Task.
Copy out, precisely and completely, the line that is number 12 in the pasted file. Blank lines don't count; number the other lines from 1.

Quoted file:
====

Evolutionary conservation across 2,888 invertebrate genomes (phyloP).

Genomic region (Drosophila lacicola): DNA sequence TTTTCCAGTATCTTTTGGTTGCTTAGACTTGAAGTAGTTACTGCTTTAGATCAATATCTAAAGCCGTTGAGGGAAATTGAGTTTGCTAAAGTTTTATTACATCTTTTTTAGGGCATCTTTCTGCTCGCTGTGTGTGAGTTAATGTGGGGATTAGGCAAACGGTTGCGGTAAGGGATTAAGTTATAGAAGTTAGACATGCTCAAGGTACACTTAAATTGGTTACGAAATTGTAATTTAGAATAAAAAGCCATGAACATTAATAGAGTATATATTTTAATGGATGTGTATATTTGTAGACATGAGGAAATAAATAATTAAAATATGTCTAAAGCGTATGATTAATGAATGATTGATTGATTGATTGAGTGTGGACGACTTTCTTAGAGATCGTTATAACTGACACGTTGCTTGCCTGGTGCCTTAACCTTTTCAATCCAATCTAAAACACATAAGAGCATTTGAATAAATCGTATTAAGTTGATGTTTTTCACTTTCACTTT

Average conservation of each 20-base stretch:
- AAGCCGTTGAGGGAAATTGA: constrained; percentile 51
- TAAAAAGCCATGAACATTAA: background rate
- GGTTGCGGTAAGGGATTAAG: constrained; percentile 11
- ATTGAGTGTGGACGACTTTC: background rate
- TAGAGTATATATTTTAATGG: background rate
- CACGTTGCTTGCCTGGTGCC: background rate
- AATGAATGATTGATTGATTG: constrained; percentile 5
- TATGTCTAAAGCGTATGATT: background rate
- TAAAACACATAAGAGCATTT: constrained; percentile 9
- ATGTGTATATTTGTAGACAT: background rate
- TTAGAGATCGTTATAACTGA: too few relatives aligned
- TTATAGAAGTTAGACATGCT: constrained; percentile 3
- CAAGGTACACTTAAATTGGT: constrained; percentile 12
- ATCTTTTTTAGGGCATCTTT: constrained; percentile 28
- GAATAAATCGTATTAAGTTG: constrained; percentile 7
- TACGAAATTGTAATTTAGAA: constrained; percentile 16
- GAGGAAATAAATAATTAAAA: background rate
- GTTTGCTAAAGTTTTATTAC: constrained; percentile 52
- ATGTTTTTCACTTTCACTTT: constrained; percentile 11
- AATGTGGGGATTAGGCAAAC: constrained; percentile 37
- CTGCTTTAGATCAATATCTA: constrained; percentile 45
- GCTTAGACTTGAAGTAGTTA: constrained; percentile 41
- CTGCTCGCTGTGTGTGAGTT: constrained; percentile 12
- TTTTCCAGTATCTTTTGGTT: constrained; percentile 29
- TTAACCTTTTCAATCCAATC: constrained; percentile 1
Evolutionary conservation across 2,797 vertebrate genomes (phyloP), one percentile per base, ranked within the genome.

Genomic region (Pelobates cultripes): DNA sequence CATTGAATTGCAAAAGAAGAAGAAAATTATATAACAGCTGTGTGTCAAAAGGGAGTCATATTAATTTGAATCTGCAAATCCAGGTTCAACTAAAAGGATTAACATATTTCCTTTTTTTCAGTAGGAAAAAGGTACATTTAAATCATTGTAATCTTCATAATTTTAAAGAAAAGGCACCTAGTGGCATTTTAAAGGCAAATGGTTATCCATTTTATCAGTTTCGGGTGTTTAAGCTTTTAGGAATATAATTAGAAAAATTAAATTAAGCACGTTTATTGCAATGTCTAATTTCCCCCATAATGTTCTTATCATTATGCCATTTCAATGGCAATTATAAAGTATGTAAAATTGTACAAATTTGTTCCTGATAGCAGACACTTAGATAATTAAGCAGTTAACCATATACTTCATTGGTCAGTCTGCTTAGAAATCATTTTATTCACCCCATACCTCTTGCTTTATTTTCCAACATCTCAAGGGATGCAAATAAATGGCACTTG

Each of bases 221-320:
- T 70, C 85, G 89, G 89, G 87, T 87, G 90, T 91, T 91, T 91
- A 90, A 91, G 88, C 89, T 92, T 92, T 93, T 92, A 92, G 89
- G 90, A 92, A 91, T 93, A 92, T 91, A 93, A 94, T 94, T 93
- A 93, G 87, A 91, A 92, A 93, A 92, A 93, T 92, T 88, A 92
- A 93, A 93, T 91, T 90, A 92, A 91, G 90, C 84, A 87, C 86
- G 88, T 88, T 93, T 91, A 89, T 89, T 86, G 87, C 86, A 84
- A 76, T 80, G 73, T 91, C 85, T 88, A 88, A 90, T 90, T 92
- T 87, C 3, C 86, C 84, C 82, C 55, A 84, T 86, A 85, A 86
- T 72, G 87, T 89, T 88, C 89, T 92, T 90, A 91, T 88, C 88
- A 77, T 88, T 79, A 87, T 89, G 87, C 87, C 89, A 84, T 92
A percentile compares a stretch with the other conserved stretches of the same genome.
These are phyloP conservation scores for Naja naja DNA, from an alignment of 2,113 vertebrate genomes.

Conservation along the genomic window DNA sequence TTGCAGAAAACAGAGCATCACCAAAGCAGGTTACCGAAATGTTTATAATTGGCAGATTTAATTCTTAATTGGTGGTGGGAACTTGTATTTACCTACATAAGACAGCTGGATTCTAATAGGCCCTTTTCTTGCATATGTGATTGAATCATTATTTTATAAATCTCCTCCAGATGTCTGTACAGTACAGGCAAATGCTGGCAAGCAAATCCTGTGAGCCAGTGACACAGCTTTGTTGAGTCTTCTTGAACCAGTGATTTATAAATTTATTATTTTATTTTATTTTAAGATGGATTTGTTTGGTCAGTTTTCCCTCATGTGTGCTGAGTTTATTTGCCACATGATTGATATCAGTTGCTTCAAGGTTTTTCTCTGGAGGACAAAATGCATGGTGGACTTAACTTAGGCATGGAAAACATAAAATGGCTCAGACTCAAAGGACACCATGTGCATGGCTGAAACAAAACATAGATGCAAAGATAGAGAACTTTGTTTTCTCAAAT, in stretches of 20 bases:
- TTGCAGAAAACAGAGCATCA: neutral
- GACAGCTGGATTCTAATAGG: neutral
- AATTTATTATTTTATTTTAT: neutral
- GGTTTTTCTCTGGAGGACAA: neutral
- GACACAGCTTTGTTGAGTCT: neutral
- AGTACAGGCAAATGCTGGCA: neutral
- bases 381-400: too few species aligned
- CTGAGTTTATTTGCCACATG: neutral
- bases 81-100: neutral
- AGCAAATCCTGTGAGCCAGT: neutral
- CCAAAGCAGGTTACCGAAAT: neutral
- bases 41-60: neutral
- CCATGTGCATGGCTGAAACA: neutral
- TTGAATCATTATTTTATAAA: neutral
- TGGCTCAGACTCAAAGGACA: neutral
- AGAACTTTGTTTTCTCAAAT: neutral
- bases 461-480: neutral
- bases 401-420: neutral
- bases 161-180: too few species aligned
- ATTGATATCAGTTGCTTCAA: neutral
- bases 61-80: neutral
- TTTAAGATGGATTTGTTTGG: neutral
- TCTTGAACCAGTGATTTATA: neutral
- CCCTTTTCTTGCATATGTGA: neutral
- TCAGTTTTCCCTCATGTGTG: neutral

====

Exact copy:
- TAAAACACATAAGAGCATTT: constrained; percentile 9